The Survival Podcast Forum

Finance and Economics => The Money Board => Investing and Saving => Topic started by: misterdaycare on October 17, 2008, 10:01:27 AM

Title: Investing In Solar (Re: 2009 Solar Incentives)
Post by: misterdaycare on October 17, 2008, 10:01:27 AM
Would anyone care to speculate as to what would be a good energy investment company or fund to invest in?  This 2009 solar credit incentive sounds like there could be money to be made somewhere.  PBW PowerShares WilderHill Clean Energy Portfolio AMEX seems to be going up and up all of a sudden (after I sold my shares for GLD SPDR Gold Shares NYSE ARCA a two weeks ago which is now going down and down). 

Any ideas would be appreciated. 
Title: Re: Investing In Solar (Re: 2009 Solar Incentives)
Post by: Stein on October 17, 2008, 10:42:50 AM
I just got back from the tradeshow Solar Power 2008 which is the biggest show in the US.  I attended several seminars as well as talked with tons of manufacturers, installers and power producers (small scale unregulated utilities).

The first thing to keep in mind is that there is virtually zero natural demand for solar.  The only substantial demand comes from government incentives and subsidies.  Even with massive subsidy, it is tough to make a buck with solar right now.  True, people want to become less dependent on the system and fossil fuels, but you cannot drive a multibillion dollar industry with a few homeowners.

Payback periods are often 15-20 years and some of the equipment (inverters in particular) cannot be expected to last much longer than that.  Residential systems are very expensive, often $30k or more and HELOC/2nd financing is or has dried up.

From the commercial side, other forms such as wind are still substantially less expensive and reliable in most cases.  With commercial solar, over 50% of the cost of a system is installation since there is no commercial sized products.  A 1 MW installation will have over 4 million parts that need to be assembled by a person out in the desert with massive amounts of interconnecting wiring.  With wind, you can buy a 2-3 MW turbine and assemble it with a fraction of the labor and a fraction of the connections and wiring.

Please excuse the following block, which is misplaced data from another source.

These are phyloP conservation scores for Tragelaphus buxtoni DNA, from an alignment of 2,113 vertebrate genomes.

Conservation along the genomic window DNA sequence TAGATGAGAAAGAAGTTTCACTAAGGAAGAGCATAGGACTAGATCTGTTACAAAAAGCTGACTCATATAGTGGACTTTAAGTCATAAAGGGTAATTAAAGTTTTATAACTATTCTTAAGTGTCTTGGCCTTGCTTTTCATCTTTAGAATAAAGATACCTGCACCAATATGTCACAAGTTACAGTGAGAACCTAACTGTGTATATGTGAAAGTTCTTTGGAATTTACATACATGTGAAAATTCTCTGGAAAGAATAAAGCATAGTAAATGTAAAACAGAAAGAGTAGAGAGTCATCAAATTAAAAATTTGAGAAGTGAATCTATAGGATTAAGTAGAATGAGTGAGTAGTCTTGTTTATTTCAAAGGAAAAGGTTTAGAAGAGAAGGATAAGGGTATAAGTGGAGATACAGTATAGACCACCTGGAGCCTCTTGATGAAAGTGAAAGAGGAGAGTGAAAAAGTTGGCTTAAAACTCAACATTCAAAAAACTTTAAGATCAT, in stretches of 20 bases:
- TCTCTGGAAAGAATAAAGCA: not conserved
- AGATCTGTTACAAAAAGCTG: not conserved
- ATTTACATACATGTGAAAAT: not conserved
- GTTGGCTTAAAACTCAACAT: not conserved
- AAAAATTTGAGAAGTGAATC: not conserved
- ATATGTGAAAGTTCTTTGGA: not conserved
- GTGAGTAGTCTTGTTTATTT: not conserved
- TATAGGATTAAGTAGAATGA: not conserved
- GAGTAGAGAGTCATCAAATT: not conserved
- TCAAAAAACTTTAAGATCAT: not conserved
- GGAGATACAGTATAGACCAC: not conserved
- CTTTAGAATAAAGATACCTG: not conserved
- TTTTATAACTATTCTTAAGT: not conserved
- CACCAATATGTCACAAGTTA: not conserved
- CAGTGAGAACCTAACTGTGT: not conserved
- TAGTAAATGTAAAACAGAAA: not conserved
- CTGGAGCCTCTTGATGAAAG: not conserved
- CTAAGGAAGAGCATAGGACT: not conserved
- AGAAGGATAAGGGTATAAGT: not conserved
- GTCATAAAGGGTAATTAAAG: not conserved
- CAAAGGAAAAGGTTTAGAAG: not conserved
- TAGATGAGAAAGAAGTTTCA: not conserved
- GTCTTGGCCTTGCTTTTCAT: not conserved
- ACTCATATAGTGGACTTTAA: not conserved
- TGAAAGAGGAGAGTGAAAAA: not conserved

If I was to look into putting money into something solar, I would look into PPA companies.  Power Purchase Agreements are unique to the solar industry.  Say Walmart in your town has a big roof and is interested in solar power but doesn't want to take on the responsibility of installation, maintenance, system design or the high price tag for the initial purchase.

A PPA company would contract with Walmart and the PPA company would design, purchase, install and operate the solar system and Walmart would pay a negotiated rate for the electricity generated for 20 years.  The long term commitment enables the PPA company to get good financing and their volume allows for substantial discounts on equipment.

Most PPAs are run as venture capital firms, but you may be able to find one that allows for small investing.

Outside of that, the market is still not established.  Jack discussed how prices will come down, but it won't happen with current technology.  There are floors on the cost due to the intense manufacturing required and you won't see current mono, poly or thin film cells with paybacks of 5 years like you can get with solar water heat.

If the incentives go away or go down, the industry will belly-flop.  They have eight years at the federal level, but state incentives are just as important in many cases.

I am waiting for an order of magnitude improvement in the technology or manufacturing process.  Either they have to boost efficiency 2-3 times (200-300%) or come up with technology that is 2-3 times less expensive to prouduce.  Right now, most manufacturs are giddy with boosting efficiency 1%.
Title: Re: Investing In Solar (Re: 2009 Solar Incentives)
Post by: misterdaycare on October 17, 2008, 09:25:18 PM
A very in depth and informative response.  Thank you.